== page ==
And to R. M. Evans. Firstly, you say, "to answer Jillian's question about quality, I'd say, What an awful shirt, considering it's marketed as a St. Patrick's Day Irish Heritage shirt, yet a four-leaf clover has nothing to do with neither St. Patrick's Day nor Irish heritage" This doesn't in fact answer her question about quality, or have anything to do with the shirts quality. Then secondly you say "Hey, Carter Pewterschmidt, how 'bout we put a swastika on a shirt to honor your "German heritage?" This comment is just rude, and abusive.

You think this t-shirt is insulting to Irish people? Well it's people like you, and comments like that, which are insulting and embarrassing to Irish people.

In reply to an earlier post on Mar 10, 2014, 5:24:36 AM PDT
R. M. Evans says:
Quality(n) the standard of something as measured against other things of a similar kind. Well, compared to other t-shirts marketed as being "St. Patrick's Day" or "Irish Heritage" shirts this one fails to meet the same standards since, as I said before, a four-leaf clover has nothing to do with either of those things. I can't make that any more clear. The swastika example was completely valid in pointing out a misrepresentation of culture. I have nothing against German culture or Germany. The swastika, by the way, is also a symbol that is taken out of context and misrepresented. It originally meant prosperity and, ironically, good luck. Perhaps there's some correlation between the four-leaf clover and swastika, seeing as how they both have four points and express the same general meaning? If you actually have something enlightening to add about how the four-leaf clover represents Irish heritage or St. Patrick's Day I'd be interested to read it. Apathy is what's embarrassing. Erin go Bragh, brother Evans.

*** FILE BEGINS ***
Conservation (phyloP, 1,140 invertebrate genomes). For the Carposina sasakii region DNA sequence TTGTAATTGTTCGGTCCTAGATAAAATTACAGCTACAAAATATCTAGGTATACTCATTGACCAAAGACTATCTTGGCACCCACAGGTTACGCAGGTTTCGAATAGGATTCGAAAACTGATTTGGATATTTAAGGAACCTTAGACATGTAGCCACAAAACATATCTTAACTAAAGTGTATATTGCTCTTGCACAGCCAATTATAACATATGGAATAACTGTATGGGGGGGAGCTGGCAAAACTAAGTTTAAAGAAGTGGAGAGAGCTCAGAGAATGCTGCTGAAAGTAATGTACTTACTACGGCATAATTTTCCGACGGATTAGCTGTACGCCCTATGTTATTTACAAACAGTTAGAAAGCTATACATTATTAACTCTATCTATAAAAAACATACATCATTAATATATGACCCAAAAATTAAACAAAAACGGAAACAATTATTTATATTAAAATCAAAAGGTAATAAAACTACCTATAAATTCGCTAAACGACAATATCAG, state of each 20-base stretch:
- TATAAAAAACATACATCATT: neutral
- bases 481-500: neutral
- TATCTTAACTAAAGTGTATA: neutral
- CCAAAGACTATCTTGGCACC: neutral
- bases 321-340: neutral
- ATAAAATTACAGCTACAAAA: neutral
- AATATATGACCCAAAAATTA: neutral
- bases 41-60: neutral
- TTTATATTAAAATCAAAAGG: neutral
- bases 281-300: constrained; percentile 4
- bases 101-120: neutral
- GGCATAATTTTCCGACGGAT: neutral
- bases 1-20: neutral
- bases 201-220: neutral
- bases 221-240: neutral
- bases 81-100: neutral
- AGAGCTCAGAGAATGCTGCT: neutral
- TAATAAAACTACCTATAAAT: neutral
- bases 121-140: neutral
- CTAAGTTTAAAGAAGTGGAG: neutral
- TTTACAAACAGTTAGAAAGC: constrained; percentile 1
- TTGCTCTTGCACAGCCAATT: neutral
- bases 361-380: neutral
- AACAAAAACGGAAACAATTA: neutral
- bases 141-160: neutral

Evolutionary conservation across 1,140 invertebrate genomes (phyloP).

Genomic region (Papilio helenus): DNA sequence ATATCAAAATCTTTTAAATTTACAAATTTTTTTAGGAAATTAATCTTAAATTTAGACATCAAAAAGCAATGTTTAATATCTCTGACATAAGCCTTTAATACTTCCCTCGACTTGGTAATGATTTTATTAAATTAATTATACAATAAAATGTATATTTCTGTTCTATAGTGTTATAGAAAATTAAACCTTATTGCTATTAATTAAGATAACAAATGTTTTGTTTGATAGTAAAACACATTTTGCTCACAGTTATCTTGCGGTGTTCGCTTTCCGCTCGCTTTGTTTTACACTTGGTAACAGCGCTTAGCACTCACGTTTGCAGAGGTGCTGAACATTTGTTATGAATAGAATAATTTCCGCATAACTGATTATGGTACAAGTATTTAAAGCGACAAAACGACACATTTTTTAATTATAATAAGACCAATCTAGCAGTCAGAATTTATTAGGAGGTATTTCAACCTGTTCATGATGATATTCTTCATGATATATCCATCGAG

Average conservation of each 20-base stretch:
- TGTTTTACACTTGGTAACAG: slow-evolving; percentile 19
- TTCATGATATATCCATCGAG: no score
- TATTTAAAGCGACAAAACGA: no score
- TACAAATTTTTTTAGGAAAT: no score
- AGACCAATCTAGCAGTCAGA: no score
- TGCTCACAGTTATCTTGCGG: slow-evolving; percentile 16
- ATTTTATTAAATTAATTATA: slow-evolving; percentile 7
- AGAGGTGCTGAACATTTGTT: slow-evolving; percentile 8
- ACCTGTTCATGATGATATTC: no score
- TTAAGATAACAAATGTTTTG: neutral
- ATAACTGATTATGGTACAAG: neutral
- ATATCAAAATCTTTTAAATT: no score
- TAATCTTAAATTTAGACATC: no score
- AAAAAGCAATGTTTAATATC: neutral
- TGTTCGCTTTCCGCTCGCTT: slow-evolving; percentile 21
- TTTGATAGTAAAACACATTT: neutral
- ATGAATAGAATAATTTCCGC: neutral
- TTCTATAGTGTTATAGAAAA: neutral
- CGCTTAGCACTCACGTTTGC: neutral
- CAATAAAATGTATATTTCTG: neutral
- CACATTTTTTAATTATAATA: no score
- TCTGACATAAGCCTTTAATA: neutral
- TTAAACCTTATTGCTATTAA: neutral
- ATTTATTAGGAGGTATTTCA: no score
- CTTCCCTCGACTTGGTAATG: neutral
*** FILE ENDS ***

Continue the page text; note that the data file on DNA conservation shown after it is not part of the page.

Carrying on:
In reply to an earlier post on Mar 13, 2014, 9:15:19 PM PDT
TMeyer says:
It's very easy to edit the title of a product on Amazon. No doubt all the "Shamrock/Irish pride/Irish heritage" buzzwords will be removed on March 18th and it will revert to its original title "Distressed Four-leaf Clover shirt" (which I've also seen for the exact same shirt).

A correct analogy would be the Irish wanting to honor July 4th (which they are starting to) by wearing an American Flag on a tee-shirt. But instead of 13 stripes, they use 14 stripes because "everyone knows 13 is unlucky". It would be an ignorant mistake. But still a mistake.
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Location: Sandia Park, NM, USA